If you’re concerned about how to shed those unwanted pregnancy pounds, consider breastfeeding your baby. The American Journal of Clinical Nutrition published a 2008 study citing mothers who had gained the recommended weight during pregnancy and then exclusively breastfed their babies for six months postpartum. Overall, these mothers measured at or below their pre-pregnancy weight.
The American Journal of Clinical Nutrition study also reported that 52 percent of women of childbearing age are overweight and another 29 percent are obese. Being overweight or obese makes losing pregnancy weight even more difficult and might actually prevent many women from breastfeeding. Unfortunately, 38 percent of women gain more weight than doctors recommend during pregnancy. A woman who is of a normal weight and has a body mass index measuring between 18.5 and 24.9 should gain 25 to 35 lbs when pregnant.
The recommended daily caloric intake for a non-lactating woman is 2000 calories. As outlined by the International Breastfeeding Journal, breastfeeding mothers should consume an extra 330 calories per day to sustain their milk supply. However, nursing mothers expend an average of 500 calories per day feeding their babies. This means they expend more energy than they consume.
Various health organizations, including the American Academy of Pediatrics, the American Academy of Family Physicians and the Academy of Breastfeeding Medicine, recommend exclusive breastfeeding for the first six months if you and your baby are able. During the first half year of her life, your baby receives all the nutrition she needs to thrive from breast milk alone. You should continue breastfeeding throughout her first year as you introduce solid foods into her diet. Beyond that, the decision of when to stop breastfeeding should be up to you and your baby.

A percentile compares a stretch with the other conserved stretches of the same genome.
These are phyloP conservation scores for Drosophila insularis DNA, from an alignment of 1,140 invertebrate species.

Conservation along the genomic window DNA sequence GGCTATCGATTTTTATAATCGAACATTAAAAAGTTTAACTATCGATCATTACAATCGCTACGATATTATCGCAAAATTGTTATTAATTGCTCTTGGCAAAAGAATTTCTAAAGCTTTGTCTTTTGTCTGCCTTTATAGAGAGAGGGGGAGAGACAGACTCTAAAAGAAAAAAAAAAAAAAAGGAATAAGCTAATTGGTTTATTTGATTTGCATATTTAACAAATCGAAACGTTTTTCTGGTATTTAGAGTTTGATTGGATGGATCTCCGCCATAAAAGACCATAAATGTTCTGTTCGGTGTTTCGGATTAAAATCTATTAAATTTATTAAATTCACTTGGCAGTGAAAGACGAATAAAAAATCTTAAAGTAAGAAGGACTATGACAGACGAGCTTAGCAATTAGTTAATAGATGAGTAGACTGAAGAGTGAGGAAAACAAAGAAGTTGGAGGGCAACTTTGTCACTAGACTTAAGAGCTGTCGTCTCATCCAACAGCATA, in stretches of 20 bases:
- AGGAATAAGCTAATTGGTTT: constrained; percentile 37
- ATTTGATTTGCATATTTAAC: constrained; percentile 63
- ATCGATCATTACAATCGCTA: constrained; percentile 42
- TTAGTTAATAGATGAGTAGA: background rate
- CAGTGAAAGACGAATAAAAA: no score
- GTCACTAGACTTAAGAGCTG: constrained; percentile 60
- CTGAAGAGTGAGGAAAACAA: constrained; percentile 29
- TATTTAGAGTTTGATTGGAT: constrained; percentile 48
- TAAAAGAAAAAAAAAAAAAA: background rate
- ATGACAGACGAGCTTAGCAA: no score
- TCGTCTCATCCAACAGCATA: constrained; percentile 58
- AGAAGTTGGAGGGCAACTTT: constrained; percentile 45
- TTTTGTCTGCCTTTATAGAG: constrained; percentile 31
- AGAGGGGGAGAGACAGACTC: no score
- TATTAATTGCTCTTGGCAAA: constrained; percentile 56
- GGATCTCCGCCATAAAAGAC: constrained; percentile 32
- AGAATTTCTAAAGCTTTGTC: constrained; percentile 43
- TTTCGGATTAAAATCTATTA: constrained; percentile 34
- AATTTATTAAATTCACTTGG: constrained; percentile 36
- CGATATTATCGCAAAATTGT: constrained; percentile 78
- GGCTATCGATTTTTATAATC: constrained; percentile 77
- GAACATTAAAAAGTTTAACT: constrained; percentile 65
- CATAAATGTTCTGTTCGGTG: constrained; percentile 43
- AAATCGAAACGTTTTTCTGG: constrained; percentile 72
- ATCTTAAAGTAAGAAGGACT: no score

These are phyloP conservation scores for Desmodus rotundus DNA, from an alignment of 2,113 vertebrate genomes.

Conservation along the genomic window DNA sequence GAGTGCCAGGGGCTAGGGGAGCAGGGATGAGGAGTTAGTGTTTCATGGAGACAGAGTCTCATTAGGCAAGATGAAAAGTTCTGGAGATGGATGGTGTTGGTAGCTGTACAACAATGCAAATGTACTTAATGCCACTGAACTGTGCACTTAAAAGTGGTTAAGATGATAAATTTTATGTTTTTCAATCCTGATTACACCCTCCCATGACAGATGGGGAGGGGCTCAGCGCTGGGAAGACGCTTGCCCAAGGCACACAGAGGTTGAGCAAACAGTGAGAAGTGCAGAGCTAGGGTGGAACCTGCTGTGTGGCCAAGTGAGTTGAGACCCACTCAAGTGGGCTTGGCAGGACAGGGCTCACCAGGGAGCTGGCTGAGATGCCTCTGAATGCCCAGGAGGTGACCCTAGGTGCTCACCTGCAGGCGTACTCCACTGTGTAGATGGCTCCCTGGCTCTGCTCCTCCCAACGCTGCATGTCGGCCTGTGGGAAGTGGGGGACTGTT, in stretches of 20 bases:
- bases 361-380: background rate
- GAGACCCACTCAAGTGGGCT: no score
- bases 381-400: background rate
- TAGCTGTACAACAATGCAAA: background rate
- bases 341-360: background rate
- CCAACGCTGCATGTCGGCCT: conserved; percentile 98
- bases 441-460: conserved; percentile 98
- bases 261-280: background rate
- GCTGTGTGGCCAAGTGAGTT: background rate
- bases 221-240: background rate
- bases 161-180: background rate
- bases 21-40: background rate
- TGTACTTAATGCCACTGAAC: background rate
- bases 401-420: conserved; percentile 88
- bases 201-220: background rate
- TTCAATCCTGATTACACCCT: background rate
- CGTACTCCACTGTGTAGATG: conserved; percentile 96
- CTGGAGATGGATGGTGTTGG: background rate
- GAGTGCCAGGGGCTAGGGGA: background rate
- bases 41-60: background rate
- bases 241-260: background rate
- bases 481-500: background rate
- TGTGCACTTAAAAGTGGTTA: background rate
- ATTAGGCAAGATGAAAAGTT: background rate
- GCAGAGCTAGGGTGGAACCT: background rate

In addition to promoting postpartum weight loss, breastfeeding helps you recover faster from delivery and may protect against breast and ovarian cancer. There are also many benefits for your baby. The American Academy of Pediatrics recognizes exclusive breastfeeding for six months as a way to protect against respiratory, ear and urinary tract infections, as well as bacterial meningitis. Long-term health benefits include a reduced risk of Type 1 and Type 2 diabetes, as well as improved cognitive performance.
When considering breastfeeding as a means of postpartum weight loss, you should factor in other lifestyle choices that can affect how effectively you lose the pregnancy weight. Most importantly, the foods you eat and how active you are will greatly influence your overall weight loss. Instead of regarding breastfeeding as a means of losing weight, you should make it part of a healthy lifestyle choice for you and your baby.
- newborn image by Valentin Mosichev from Fotolia.com